Matt Brown reacts to Dustin Poirier’s ‘misunderstanding’ with UFC, reveals details from past negotiations 

Matt Brown won’t begrudge anybody looking for more money, but he also doesn’t fully understand what Dustin Poirier meant when he said he “couldn’t come to terms” with the UFC on a fight contract.

The whole ordeal played out over a matter of hours this past week once Poirier declared that his UFC 299 fight was off and stated that there was “no contractual agreement” for a fight against Benoit Saint Denis. Later that same day, Poirier put out a second statement calling everything just one big “misunderstanding,” and stating that the situation was cleared up with a call from his manager and UFC chief business officer Hunter Campbell.

After spending nearly 16 years with the UFC, Brown might be one of the only fighters on the roster with more tenure than Poirier, but even he didn’t fully grasp what exactly unfolded.

“Dustin was saying, ‘We didn’t come to terms.’ What does that mean?” Brown said on the latest episode of The Fighter vs. The Writer. “They just set the terms and you just sign the contract and go.

“They ask me if I want to fight this guy and I say OK. I’ve never really negotiated or asked for a different guy, it’s not really been my style. For me, it’s been pretty simple. I’ve always been happy with the way they treated me and the pay they give me and everything. I don’t really know what they mean when they say they didn’t come to terms. The terms are, you’re going to fight a guy on this date, go do it.”

Now, Brown admits his own experiences with the UFC likely differ from many other fighters. He’s never had a combative relationship with the promotion over his career.

Whether it came down to his pay, the opponents offered to him, or the events he’s fought on, Brown never really found a situation where he had to go to battle with the UFC.

In fact, Brown says there’s only one time during his entire career when he really felt the need to discuss details about his contract, and that negotiation with UFC CEO Dana White was anything but heated.

“I probably should have negotiated more than I have,” Brown said with a laugh. “I can only speak to my own personal experience here. When they have offered me a new contract, I said, ‘Thank you, let’s go. Who am I going to fight?’ I never really negotiated that either. Maybe I should have. Maybe in retrospect I should have, but I never did. I’ve always just been happy to fight.

“There was one time where I went and talked to Dana about my contract. I went into his office, he showed me around, we chatted for a little while and finally we got to the negotiating time. He said, ‘How much do you want?’ I gave him a number and he said, ‘OK, let’s do it.’ I probably should have asked for more, but I thought I got my worth and it was pretty simple. I think that’s part of me having a good tenure with the UFC. I’m friendly with them. They help me out, I help them out. I’ve just always been simple with them.”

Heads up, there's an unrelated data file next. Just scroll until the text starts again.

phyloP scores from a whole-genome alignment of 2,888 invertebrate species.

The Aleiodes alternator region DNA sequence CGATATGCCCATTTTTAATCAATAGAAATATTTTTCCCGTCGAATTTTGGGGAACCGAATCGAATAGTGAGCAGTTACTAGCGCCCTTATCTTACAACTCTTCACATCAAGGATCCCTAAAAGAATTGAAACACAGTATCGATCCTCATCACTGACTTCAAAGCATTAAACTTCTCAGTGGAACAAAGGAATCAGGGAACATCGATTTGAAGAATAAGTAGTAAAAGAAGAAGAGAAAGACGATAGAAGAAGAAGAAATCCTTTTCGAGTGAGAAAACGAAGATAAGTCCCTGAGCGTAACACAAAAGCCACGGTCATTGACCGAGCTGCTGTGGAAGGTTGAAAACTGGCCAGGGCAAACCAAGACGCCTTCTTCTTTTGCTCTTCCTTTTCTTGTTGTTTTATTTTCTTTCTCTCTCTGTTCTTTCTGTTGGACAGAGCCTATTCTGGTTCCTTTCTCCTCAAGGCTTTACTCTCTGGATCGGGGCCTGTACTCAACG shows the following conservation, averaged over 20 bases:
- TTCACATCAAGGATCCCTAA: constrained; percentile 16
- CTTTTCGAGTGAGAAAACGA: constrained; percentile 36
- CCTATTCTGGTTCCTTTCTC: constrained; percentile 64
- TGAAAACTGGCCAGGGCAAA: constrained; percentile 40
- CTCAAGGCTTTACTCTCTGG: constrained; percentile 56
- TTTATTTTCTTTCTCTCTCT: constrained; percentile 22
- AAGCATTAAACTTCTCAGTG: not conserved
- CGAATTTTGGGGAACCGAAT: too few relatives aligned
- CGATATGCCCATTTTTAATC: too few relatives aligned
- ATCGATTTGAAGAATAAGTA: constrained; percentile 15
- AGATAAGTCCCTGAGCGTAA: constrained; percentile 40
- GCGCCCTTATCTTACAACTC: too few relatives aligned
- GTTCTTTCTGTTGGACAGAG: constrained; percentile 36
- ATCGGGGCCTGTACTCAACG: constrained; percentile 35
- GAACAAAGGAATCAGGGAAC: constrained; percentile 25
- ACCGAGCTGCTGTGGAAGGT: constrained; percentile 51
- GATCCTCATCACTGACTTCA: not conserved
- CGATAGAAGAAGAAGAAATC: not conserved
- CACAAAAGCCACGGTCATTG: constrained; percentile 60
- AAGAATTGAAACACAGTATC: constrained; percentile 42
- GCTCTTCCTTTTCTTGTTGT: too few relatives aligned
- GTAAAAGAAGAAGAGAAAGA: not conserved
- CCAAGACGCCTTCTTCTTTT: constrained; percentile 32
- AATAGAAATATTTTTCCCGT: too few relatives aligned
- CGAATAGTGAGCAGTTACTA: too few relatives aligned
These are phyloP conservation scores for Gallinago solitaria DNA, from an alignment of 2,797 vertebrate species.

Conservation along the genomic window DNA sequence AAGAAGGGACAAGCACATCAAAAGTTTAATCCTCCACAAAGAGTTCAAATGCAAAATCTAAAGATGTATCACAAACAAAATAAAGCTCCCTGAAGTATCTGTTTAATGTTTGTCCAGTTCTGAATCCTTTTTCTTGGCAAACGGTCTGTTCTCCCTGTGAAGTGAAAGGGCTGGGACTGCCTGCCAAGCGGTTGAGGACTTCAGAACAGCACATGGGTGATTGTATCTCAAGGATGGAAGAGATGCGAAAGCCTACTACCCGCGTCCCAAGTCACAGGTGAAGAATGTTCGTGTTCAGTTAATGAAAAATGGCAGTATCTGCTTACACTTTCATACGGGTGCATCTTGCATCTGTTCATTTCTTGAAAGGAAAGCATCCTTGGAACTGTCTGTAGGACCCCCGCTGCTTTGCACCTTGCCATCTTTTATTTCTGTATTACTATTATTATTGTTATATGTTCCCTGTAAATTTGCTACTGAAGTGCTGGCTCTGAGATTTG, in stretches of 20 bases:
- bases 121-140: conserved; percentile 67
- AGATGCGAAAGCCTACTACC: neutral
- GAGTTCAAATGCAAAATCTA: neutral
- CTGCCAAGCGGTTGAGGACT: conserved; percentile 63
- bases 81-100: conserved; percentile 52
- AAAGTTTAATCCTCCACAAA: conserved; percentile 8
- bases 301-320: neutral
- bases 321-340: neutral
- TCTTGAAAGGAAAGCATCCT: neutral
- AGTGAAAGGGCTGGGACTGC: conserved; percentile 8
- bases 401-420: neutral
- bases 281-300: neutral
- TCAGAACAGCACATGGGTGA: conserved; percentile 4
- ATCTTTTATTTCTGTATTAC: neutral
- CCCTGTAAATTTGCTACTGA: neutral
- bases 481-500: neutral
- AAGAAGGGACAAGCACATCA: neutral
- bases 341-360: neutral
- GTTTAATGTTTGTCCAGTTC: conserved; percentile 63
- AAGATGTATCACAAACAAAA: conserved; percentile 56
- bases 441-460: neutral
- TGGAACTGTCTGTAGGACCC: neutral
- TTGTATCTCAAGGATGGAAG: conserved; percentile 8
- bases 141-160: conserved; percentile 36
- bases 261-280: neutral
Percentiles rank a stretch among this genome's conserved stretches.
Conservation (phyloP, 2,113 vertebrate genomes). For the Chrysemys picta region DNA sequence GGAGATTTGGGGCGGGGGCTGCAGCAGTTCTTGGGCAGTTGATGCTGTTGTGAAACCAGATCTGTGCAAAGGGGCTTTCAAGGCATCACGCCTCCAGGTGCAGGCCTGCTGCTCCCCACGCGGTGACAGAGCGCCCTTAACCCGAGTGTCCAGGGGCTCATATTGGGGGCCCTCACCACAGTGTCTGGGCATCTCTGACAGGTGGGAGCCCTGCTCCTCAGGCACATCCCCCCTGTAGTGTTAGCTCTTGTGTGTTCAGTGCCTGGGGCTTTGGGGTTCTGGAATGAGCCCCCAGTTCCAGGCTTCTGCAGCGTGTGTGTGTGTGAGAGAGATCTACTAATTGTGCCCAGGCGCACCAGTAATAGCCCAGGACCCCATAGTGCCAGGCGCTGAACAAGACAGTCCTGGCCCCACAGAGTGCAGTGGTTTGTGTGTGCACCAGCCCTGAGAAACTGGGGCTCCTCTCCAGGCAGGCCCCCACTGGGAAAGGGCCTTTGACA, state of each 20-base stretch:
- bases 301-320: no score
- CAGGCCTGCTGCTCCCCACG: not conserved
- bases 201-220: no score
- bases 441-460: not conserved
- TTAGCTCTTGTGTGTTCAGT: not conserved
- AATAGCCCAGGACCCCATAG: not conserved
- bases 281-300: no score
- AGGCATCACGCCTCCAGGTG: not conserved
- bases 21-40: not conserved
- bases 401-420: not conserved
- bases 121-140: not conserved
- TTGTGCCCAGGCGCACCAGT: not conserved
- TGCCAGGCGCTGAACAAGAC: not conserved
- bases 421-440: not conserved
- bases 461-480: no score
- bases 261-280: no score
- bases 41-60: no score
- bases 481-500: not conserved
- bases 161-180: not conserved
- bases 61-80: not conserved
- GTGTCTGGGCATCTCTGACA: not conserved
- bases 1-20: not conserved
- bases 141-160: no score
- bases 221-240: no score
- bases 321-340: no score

During his time with the UFC, Brown says he never really had a situation arise where the promotion has jumped the gun on announcing one of his fights, mostly because he’s never turned down an opponent or raised any issues after receiving a bout agreement.

Brown revealed he personally announced a fight he signed nearly a decade ago that wasn’t actually a done deal, and that did come back to bite him.

“I was supposed to fight Nate Diaz one time and I had posted that I signed the contract, and I got in trouble for doing that because he had not signed yet,” Brown said. “Obviously, he never ended up signing. But that kind of threw me off a little bit.”

While he can’t remember the exact timing for the fight, Brown estimated that the matchup was offered to him sometime between 2013 and 2015, which was before Diaz choked out Conor McGregor and became one of the biggest stars in the sport.

That being said, Brown actually found out later that Diaz didn’t just turn down a fight against him or ask for more money but didn’t get it. Instead, Brown says Diaz didn’t like the idea of fighting him out of respect.

“First, I want make sure no one out there says, ‘Oh, he was f****** scared!’ I don’t believe that for one second,” Brown said of Diaz. “I don’t remember if I talked to him or Nick [Diaz] or a friend of theirs, but basically they don’t want to fight people that they like, and they like me. So I think that’s all it came down to, respect to him.

“Now he wasn’t as big of a name back then either, as big of a name as he is now, or I would probably push a little harder for that. Back then, it was like, ‘We don’t like fighting people we like,’ OK, I’ll fight the next guy.”

That’s the same philosophy Brown has carried throughout his entire career, so he doesn’t quite understand what the “misunderstanding” was with Poirier and the UFC, but he’s certainly never experienced that himself.

“When we talk about negotiating terms with the UFC, you don’t really negotiate,” Brown said. “They have the power. It’s like, ‘You don’t like our terms? Well then go to f****** Bellator.’ But I want to fight the best guys. ‘Well, OK, fight in the UFC.’ But I want more money. ‘Well, this is what we’re going to pay you, buddy.’ It’s a little bit of a catch-22 there.

“I just don’t really ask questions. They send me the contract, I sign it. If they want to switch the guy up, OK. If that guy doesn’t sign, whatever. Give me a date, give me a place, and let’s f****** put somebody in there.”

Listen to new episodes of The Fighter vs. The Writer every Tuesday with audio only versions of the podcast available on Apple Podcasts, Google Podcasts, Spotify, and iHeartRadio

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